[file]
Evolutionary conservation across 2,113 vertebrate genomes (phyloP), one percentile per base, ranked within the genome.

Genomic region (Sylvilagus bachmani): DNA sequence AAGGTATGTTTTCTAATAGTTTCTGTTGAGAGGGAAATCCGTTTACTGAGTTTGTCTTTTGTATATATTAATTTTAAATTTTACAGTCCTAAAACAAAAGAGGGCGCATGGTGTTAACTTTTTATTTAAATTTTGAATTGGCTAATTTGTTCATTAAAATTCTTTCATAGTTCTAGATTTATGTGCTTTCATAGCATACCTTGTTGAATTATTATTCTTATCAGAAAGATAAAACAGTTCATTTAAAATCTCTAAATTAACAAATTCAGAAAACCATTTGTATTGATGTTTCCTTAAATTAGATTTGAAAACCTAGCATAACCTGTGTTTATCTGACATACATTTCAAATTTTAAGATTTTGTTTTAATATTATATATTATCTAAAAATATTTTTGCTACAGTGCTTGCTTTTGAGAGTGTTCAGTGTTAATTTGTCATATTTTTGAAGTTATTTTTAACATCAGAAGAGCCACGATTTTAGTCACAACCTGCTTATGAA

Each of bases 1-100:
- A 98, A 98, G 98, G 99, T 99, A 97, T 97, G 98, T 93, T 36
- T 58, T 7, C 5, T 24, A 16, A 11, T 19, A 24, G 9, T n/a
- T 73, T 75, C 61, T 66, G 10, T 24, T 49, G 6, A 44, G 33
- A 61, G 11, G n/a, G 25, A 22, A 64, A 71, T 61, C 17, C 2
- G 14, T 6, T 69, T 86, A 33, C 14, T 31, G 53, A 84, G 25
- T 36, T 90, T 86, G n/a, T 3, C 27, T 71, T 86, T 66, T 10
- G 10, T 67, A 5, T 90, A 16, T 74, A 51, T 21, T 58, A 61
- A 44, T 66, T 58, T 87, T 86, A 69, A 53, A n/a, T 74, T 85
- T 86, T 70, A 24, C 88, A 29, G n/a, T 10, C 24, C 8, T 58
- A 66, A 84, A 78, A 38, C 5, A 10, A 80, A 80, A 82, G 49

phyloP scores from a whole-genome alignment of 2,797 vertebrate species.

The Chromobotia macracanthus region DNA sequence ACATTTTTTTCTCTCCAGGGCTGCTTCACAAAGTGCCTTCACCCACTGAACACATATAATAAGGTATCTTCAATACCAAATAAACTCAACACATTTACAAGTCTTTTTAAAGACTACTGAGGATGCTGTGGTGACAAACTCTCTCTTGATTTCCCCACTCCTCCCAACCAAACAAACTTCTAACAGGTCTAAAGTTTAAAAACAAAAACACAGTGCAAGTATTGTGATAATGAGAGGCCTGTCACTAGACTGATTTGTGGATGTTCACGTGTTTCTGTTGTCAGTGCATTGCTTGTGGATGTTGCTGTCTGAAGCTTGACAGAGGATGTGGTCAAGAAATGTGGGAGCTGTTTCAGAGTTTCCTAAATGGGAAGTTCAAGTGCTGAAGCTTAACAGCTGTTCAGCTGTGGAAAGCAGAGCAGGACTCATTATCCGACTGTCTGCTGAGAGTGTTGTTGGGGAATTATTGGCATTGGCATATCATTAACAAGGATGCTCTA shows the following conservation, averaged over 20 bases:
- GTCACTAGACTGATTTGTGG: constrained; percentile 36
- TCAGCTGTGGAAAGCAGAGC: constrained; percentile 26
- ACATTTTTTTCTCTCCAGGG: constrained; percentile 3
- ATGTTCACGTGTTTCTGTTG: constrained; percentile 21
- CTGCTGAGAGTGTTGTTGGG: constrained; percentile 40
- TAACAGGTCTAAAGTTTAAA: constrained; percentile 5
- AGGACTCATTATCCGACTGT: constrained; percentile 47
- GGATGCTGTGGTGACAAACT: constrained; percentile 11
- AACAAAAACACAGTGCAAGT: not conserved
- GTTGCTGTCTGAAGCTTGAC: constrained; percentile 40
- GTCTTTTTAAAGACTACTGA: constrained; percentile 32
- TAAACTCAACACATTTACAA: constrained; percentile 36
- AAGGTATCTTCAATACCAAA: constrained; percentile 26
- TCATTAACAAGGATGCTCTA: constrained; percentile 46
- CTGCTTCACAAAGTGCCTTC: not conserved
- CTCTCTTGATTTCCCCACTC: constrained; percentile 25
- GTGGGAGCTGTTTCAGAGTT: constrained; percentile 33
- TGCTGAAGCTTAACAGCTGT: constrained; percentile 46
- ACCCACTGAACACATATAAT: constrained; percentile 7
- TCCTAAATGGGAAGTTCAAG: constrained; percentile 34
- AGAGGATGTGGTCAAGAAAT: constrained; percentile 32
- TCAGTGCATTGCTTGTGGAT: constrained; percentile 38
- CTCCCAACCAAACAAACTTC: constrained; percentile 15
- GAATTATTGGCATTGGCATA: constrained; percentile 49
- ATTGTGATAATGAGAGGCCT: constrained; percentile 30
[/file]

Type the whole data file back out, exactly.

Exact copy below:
Evolutionary conservation across 2,113 vertebrate genomes (phyloP), one percentile per base, ranked within the genome.

Genomic region (Sylvilagus bachmani): DNA sequence AAGGTATGTTTTCTAATAGTTTCTGTTGAGAGGGAAATCCGTTTACTGAGTTTGTCTTTTGTATATATTAATTTTAAATTTTACAGTCCTAAAACAAAAGAGGGCGCATGGTGTTAACTTTTTATTTAAATTTTGAATTGGCTAATTTGTTCATTAAAATTCTTTCATAGTTCTAGATTTATGTGCTTTCATAGCATACCTTGTTGAATTATTATTCTTATCAGAAAGATAAAACAGTTCATTTAAAATCTCTAAATTAACAAATTCAGAAAACCATTTGTATTGATGTTTCCTTAAATTAGATTTGAAAACCTAGCATAACCTGTGTTTATCTGACATACATTTCAAATTTTAAGATTTTGTTTTAATATTATATATTATCTAAAAATATTTTTGCTACAGTGCTTGCTTTTGAGAGTGTTCAGTGTTAATTTGTCATATTTTTGAAGTTATTTTTAACATCAGAAGAGCCACGATTTTAGTCACAACCTGCTTATGAA

Each of bases 1-100:
- A 98, A 98, G 98, G 99, T 99, A 97, T 97, G 98, T 93, T 36
- T 58, T 7, C 5, T 24, A 16, A 11, T 19, A 24, G 9, T n/a
- T 73, T 75, C 61, T 66, G 10, T 24, T 49, G 6, A 44, G 33
- A 61, G 11, G n/a, G 25, A 22, A 64, A 71, T 61, C 17, C 2
- G 14, T 6, T 69, T 86, A 33, C 14, T 31, G 53, A 84, G 25
- T 36, T 90, T 86, G n/a, T 3, C 27, T 71, T 86, T 66, T 10
- G 10, T 67, A 5, T 90, A 16, T 74, A 51, T 21, T 58, A 61
- A 44, T 66, T 58, T 87, T 86, A 69, A 53, A n/a, T 74, T 85
- T 86, T 70, A 24, C 88, A 29, G n/a, T 10, C 24, C 8, T 58
- A 66, A 84, A 78, A 38, C 5, A 10, A 80, A 80, A 82, G 49

phyloP scores from a whole-genome alignment of 2,797 vertebrate species.

The Chromobotia macracanthus region DNA sequence ACATTTTTTTCTCTCCAGGGCTGCTTCACAAAGTGCCTTCACCCACTGAACACATATAATAAGGTATCTTCAATACCAAATAAACTCAACACATTTACAAGTCTTTTTAAAGACTACTGAGGATGCTGTGGTGACAAACTCTCTCTTGATTTCCCCACTCCTCCCAACCAAACAAACTTCTAACAGGTCTAAAGTTTAAAAACAAAAACACAGTGCAAGTATTGTGATAATGAGAGGCCTGTCACTAGACTGATTTGTGGATGTTCACGTGTTTCTGTTGTCAGTGCATTGCTTGTGGATGTTGCTGTCTGAAGCTTGACAGAGGATGTGGTCAAGAAATGTGGGAGCTGTTTCAGAGTTTCCTAAATGGGAAGTTCAAGTGCTGAAGCTTAACAGCTGTTCAGCTGTGGAAAGCAGAGCAGGACTCATTATCCGACTGTCTGCTGAGAGTGTTGTTGGGGAATTATTGGCATTGGCATATCATTAACAAGGATGCTCTA shows the following conservation, averaged over 20 bases:
- GTCACTAGACTGATTTGTGG: constrained; percentile 36
- TCAGCTGTGGAAAGCAGAGC: constrained; percentile 26
- ACATTTTTTTCTCTCCAGGG: constrained; percentile 3
- ATGTTCACGTGTTTCTGTTG: constrained; percentile 21
- CTGCTGAGAGTGTTGTTGGG: constrained; percentile 40
- TAACAGGTCTAAAGTTTAAA: constrained; percentile 5
- AGGACTCATTATCCGACTGT: constrained; percentile 47
- GGATGCTGTGGTGACAAACT: constrained; percentile 11
- AACAAAAACACAGTGCAAGT: not conserved
- GTTGCTGTCTGAAGCTTGAC: constrained; percentile 40
- GTCTTTTTAAAGACTACTGA: constrained; percentile 32
- TAAACTCAACACATTTACAA: constrained; percentile 36
- AAGGTATCTTCAATACCAAA: constrained; percentile 26
- TCATTAACAAGGATGCTCTA: constrained; percentile 46
- CTGCTTCACAAAGTGCCTTC: not conserved
- CTCTCTTGATTTCCCCACTC: constrained; percentile 25
- GTGGGAGCTGTTTCAGAGTT: constrained; percentile 33
- TGCTGAAGCTTAACAGCTGT: constrained; percentile 46
- ACCCACTGAACACATATAAT: constrained; percentile 7
- TCCTAAATGGGAAGTTCAAG: constrained; percentile 34
- AGAGGATGTGGTCAAGAAAT: constrained; percentile 32
- TCAGTGCATTGCTTGTGGAT: constrained; percentile 38
- CTCCCAACCAAACAAACTTC: constrained; percentile 15
- GAATTATTGGCATTGGCATA: constrained; percentile 49
- ATTGTGATAATGAGAGGCCT: constrained; percentile 30